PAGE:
NZ

"...at least not for pregnant 15 year olds."

Yeah, I was about to say. Among Europeans and their descendants (i.e. the bulk of Americans, historically and still today), the typical age of marriage has been in the 20s for centuries. In urban areas significant numbers of people married even later than that. (The more things change...)

http://en.wikipedia.org/wiki/Marriage#Europe

Dan

There is a statement made without any data provided to support it, which is very unlike your style of reporting.
"GOLDIN: And that’s very good because we know from lots of different work that later marriages causally reduce the probability of divorce."

Where are the details for this? I have heard that this statistic is comparing those who get married at 18 and younger, but if you consider those who get married at 19-25, they actually divorce less than those who marry at 30+. Can you include this clarification in your follow up? The different interpretations of this statement can have dramatic consequences.

NZ

Seems to me the best way to prevent divorce is to 1) make it harder to get divorced and 2) stop telling everyone that divorce is A-okay.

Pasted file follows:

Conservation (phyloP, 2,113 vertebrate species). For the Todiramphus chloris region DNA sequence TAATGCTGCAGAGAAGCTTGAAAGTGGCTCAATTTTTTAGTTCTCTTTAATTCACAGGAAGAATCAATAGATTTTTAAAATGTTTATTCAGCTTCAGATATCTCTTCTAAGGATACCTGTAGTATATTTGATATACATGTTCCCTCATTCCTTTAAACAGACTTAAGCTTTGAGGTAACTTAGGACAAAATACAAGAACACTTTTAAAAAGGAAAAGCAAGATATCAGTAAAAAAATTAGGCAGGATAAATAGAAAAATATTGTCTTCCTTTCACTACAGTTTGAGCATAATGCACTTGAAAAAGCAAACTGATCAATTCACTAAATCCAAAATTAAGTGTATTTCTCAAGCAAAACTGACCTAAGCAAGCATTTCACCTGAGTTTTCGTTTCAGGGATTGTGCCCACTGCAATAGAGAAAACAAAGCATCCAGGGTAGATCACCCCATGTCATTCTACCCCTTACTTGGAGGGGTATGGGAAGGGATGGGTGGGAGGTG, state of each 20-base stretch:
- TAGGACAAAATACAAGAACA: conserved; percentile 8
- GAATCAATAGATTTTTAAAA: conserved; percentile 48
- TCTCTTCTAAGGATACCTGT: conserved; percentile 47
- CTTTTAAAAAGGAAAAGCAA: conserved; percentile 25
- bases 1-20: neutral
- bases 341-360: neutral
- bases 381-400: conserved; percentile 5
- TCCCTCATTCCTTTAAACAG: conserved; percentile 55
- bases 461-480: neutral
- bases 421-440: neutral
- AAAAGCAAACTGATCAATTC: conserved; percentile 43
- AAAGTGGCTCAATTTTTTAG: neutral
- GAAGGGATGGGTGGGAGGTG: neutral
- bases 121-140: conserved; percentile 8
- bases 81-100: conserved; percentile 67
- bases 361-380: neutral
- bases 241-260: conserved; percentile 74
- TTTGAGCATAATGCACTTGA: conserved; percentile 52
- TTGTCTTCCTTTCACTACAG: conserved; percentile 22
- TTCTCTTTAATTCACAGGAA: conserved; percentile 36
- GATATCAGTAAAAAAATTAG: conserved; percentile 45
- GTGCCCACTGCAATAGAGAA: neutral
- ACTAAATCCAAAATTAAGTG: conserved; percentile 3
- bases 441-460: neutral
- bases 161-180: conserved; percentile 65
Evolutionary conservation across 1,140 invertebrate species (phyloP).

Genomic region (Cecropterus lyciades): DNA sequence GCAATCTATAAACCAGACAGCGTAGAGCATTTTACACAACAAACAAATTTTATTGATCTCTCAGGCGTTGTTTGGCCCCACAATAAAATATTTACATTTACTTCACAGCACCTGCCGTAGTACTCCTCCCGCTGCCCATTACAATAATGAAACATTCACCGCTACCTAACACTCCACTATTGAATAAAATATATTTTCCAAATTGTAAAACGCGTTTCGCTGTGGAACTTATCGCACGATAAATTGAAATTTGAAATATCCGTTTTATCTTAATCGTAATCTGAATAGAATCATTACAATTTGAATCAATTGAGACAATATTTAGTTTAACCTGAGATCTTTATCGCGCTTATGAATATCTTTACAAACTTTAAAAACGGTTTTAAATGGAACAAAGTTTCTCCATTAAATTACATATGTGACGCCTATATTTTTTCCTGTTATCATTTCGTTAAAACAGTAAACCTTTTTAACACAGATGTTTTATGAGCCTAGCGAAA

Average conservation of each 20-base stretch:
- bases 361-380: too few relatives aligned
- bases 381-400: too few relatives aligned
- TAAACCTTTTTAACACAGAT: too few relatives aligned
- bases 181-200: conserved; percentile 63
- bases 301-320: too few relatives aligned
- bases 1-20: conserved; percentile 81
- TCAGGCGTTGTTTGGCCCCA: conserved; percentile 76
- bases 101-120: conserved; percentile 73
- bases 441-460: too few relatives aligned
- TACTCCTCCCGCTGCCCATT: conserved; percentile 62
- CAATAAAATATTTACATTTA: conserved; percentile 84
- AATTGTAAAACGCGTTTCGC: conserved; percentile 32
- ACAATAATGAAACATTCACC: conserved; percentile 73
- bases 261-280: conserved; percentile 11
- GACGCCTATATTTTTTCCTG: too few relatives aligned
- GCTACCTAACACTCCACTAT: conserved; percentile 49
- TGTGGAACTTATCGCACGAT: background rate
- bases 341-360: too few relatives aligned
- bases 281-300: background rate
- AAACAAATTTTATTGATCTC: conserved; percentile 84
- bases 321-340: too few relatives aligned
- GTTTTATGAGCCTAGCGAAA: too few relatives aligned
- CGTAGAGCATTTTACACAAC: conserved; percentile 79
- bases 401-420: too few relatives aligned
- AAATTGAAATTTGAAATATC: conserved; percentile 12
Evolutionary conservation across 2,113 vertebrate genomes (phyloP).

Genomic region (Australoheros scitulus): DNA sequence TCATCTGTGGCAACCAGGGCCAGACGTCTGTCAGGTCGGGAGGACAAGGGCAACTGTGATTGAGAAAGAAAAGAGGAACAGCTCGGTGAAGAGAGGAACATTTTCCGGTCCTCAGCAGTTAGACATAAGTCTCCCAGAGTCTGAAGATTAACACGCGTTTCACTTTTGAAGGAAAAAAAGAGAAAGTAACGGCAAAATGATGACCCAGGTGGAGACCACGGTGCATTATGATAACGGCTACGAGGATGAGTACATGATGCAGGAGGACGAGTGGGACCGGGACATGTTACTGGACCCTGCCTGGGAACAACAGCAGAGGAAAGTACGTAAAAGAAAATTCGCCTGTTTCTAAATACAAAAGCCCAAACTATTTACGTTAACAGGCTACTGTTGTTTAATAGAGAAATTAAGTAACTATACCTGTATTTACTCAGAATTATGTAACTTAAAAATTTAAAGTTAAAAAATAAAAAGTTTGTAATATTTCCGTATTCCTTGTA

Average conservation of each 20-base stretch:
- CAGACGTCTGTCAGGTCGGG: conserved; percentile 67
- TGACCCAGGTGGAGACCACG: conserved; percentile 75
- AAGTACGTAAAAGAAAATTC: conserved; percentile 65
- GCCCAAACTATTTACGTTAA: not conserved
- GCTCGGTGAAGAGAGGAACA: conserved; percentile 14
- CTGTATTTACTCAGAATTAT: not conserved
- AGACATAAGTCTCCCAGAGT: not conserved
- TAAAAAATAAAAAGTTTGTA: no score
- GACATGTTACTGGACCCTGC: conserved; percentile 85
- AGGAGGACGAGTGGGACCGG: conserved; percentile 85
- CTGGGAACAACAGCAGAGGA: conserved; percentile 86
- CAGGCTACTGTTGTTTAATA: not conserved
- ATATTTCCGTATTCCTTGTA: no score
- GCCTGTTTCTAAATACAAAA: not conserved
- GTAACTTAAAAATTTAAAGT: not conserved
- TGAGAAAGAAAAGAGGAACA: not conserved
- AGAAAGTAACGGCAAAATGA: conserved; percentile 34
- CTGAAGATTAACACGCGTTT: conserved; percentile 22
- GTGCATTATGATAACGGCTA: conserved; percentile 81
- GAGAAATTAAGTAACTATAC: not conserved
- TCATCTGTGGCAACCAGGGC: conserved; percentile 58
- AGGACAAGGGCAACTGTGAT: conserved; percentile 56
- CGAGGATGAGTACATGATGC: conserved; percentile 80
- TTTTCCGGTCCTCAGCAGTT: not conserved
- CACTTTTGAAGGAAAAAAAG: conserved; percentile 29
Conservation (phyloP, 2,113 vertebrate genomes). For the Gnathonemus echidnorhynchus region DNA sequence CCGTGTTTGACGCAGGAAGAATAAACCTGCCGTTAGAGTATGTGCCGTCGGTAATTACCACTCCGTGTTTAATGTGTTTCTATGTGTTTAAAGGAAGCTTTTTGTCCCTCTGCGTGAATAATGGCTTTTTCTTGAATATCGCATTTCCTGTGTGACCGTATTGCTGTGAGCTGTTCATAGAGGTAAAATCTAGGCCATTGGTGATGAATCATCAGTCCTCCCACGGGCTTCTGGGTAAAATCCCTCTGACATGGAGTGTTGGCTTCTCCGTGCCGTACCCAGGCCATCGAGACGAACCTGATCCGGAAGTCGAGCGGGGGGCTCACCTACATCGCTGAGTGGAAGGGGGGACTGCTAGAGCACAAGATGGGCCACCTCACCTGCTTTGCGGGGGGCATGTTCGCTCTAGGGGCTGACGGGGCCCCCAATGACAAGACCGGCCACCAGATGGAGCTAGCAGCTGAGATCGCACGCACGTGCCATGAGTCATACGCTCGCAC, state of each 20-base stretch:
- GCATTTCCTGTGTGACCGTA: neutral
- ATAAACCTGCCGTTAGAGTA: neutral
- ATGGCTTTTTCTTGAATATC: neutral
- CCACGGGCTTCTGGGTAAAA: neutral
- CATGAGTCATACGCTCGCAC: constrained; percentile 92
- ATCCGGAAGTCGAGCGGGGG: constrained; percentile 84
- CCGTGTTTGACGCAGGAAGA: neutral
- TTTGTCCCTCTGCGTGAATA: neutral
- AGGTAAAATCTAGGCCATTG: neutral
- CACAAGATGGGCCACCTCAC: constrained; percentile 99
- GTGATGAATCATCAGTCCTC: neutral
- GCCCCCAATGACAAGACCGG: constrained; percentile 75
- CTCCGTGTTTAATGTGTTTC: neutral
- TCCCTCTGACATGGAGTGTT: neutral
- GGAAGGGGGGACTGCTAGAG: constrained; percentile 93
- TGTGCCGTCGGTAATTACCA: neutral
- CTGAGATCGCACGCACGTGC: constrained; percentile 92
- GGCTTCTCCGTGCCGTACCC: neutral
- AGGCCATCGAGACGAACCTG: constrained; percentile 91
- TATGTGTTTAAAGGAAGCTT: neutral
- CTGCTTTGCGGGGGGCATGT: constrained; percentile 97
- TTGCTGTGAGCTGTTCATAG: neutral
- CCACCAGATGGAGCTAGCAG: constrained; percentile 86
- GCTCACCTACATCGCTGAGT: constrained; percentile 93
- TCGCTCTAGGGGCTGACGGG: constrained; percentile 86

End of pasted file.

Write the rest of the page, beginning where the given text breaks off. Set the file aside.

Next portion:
anonymous

Do you live in Kansas or something? Or Oklahoma, or Utah - Nevada? How's that marriage and divorce thing working out in Red State Land?

James

I think you've missed the IMHO blindingly obvious reason people marry later now than in the 1960s: sex and the availability of birth control. Back then, if you were a couple of horny teens having sex, and you got caught at it, or she got pregnant, you were pretty well forced to get married. And a few years later, when the adults you grew up to be discovered they didn't really like each other... Well, you got divorced.

NZ

You left something out.

Plenty of horny teens these days are having sex with pregnancy as the result, but nowadays there's very little pressure on them to get married: